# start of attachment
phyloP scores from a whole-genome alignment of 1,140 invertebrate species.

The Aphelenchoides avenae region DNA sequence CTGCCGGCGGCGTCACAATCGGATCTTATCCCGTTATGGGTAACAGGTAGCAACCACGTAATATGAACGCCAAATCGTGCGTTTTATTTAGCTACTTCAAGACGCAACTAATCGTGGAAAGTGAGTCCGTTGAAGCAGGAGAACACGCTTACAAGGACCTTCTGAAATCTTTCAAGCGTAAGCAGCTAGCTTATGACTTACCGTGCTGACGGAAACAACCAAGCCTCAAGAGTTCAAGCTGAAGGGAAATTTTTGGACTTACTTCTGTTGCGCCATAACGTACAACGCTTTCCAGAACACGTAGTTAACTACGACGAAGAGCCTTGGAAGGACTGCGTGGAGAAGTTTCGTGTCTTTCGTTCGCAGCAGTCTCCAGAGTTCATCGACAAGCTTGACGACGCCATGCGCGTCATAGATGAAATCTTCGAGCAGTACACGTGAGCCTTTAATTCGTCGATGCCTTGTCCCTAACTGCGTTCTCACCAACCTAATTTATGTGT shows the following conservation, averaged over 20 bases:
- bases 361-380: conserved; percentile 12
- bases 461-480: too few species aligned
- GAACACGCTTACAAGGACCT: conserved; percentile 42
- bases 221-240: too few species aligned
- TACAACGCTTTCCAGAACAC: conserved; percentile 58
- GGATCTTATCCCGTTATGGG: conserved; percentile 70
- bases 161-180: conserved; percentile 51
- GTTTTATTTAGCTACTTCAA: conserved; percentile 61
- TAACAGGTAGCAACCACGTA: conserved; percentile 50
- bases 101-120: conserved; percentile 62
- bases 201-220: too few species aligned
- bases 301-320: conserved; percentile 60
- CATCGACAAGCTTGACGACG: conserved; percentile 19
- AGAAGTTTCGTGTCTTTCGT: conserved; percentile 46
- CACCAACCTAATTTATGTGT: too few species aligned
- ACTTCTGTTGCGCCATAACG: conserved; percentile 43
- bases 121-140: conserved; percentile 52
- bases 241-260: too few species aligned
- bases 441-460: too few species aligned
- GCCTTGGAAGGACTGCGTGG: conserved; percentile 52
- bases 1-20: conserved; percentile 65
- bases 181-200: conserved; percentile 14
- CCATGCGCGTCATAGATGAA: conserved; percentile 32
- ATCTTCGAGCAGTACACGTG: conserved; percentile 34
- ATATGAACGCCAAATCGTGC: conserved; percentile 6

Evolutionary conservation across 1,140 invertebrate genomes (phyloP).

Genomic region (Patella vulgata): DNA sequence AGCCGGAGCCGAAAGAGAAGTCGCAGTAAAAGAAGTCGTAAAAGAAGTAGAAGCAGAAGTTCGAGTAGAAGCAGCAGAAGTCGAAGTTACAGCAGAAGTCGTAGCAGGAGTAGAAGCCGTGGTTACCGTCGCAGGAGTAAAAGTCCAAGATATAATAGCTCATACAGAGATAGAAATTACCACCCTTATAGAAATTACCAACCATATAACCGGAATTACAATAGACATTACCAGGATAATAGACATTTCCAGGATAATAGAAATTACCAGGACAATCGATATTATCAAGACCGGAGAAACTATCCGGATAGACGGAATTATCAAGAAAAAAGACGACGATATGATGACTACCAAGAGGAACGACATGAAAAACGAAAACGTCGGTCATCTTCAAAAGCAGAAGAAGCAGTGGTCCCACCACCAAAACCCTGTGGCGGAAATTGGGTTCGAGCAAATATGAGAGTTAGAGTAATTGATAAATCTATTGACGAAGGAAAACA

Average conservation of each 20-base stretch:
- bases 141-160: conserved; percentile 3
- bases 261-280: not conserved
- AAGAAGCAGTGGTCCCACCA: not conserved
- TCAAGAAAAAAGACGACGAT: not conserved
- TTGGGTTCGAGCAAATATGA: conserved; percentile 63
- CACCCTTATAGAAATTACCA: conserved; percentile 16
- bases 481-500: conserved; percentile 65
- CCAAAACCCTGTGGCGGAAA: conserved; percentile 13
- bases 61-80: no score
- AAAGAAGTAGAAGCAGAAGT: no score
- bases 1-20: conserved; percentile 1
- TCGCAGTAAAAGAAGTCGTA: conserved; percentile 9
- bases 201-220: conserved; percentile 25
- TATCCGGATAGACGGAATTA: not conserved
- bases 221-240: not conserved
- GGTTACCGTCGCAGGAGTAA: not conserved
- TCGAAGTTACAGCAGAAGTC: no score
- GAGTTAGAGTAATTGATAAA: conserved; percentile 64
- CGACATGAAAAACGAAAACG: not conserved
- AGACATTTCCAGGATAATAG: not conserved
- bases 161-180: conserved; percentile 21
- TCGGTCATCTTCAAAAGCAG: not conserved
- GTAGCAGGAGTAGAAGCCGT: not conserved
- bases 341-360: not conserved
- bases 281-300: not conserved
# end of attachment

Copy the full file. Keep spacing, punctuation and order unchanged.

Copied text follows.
phyloP scores from a whole-genome alignment of 1,140 invertebrate species.

The Aphelenchoides avenae region DNA sequence CTGCCGGCGGCGTCACAATCGGATCTTATCCCGTTATGGGTAACAGGTAGCAACCACGTAATATGAACGCCAAATCGTGCGTTTTATTTAGCTACTTCAAGACGCAACTAATCGTGGAAAGTGAGTCCGTTGAAGCAGGAGAACACGCTTACAAGGACCTTCTGAAATCTTTCAAGCGTAAGCAGCTAGCTTATGACTTACCGTGCTGACGGAAACAACCAAGCCTCAAGAGTTCAAGCTGAAGGGAAATTTTTGGACTTACTTCTGTTGCGCCATAACGTACAACGCTTTCCAGAACACGTAGTTAACTACGACGAAGAGCCTTGGAAGGACTGCGTGGAGAAGTTTCGTGTCTTTCGTTCGCAGCAGTCTCCAGAGTTCATCGACAAGCTTGACGACGCCATGCGCGTCATAGATGAAATCTTCGAGCAGTACACGTGAGCCTTTAATTCGTCGATGCCTTGTCCCTAACTGCGTTCTCACCAACCTAATTTATGTGT shows the following conservation, averaged over 20 bases:
- bases 361-380: conserved; percentile 12
- bases 461-480: too few species aligned
- GAACACGCTTACAAGGACCT: conserved; percentile 42
- bases 221-240: too few species aligned
- TACAACGCTTTCCAGAACAC: conserved; percentile 58
- GGATCTTATCCCGTTATGGG: conserved; percentile 70
- bases 161-180: conserved; percentile 51
- GTTTTATTTAGCTACTTCAA: conserved; percentile 61
- TAACAGGTAGCAACCACGTA: conserved; percentile 50
- bases 101-120: conserved; percentile 62
- bases 201-220: too few species aligned
- bases 301-320: conserved; percentile 60
- CATCGACAAGCTTGACGACG: conserved; percentile 19
- AGAAGTTTCGTGTCTTTCGT: conserved; percentile 46
- CACCAACCTAATTTATGTGT: too few species aligned
- ACTTCTGTTGCGCCATAACG: conserved; percentile 43
- bases 121-140: conserved; percentile 52
- bases 241-260: too few species aligned
- bases 441-460: too few species aligned
- GCCTTGGAAGGACTGCGTGG: conserved; percentile 52
- bases 1-20: conserved; percentile 65
- bases 181-200: conserved; percentile 14
- CCATGCGCGTCATAGATGAA: conserved; percentile 32
- ATCTTCGAGCAGTACACGTG: conserved; percentile 34
- ATATGAACGCCAAATCGTGC: conserved; percentile 6

Evolutionary conservation across 1,140 invertebrate genomes (phyloP).

Genomic region (Patella vulgata): DNA sequence AGCCGGAGCCGAAAGAGAAGTCGCAGTAAAAGAAGTCGTAAAAGAAGTAGAAGCAGAAGTTCGAGTAGAAGCAGCAGAAGTCGAAGTTACAGCAGAAGTCGTAGCAGGAGTAGAAGCCGTGGTTACCGTCGCAGGAGTAAAAGTCCAAGATATAATAGCTCATACAGAGATAGAAATTACCACCCTTATAGAAATTACCAACCATATAACCGGAATTACAATAGACATTACCAGGATAATAGACATTTCCAGGATAATAGAAATTACCAGGACAATCGATATTATCAAGACCGGAGAAACTATCCGGATAGACGGAATTATCAAGAAAAAAGACGACGATATGATGACTACCAAGAGGAACGACATGAAAAACGAAAACGTCGGTCATCTTCAAAAGCAGAAGAAGCAGTGGTCCCACCACCAAAACCCTGTGGCGGAAATTGGGTTCGAGCAAATATGAGAGTTAGAGTAATTGATAAATCTATTGACGAAGGAAAACA

Average conservation of each 20-base stretch:
- bases 141-160: conserved; percentile 3
- bases 261-280: not conserved
- AAGAAGCAGTGGTCCCACCA: not conserved
- TCAAGAAAAAAGACGACGAT: not conserved
- TTGGGTTCGAGCAAATATGA: conserved; percentile 63
- CACCCTTATAGAAATTACCA: conserved; percentile 16
- bases 481-500: conserved; percentile 65
- CCAAAACCCTGTGGCGGAAA: conserved; percentile 13
- bases 61-80: no score
- AAAGAAGTAGAAGCAGAAGT: no score
- bases 1-20: conserved; percentile 1
- TCGCAGTAAAAGAAGTCGTA: conserved; percentile 9
- bases 201-220: conserved; percentile 25
- TATCCGGATAGACGGAATTA: not conserved
- bases 221-240: not conserved
- GGTTACCGTCGCAGGAGTAA: not conserved
- TCGAAGTTACAGCAGAAGTC: no score
- GAGTTAGAGTAATTGATAAA: conserved; percentile 64
- CGACATGAAAAACGAAAACG: not conserved
- AGACATTTCCAGGATAATAG: not conserved
- bases 161-180: conserved; percentile 21
- TCGGTCATCTTCAAAAGCAG: not conserved
- GTAGCAGGAGTAGAAGCCGT: not conserved
- bases 341-360: not conserved
- bases 281-300: not conserved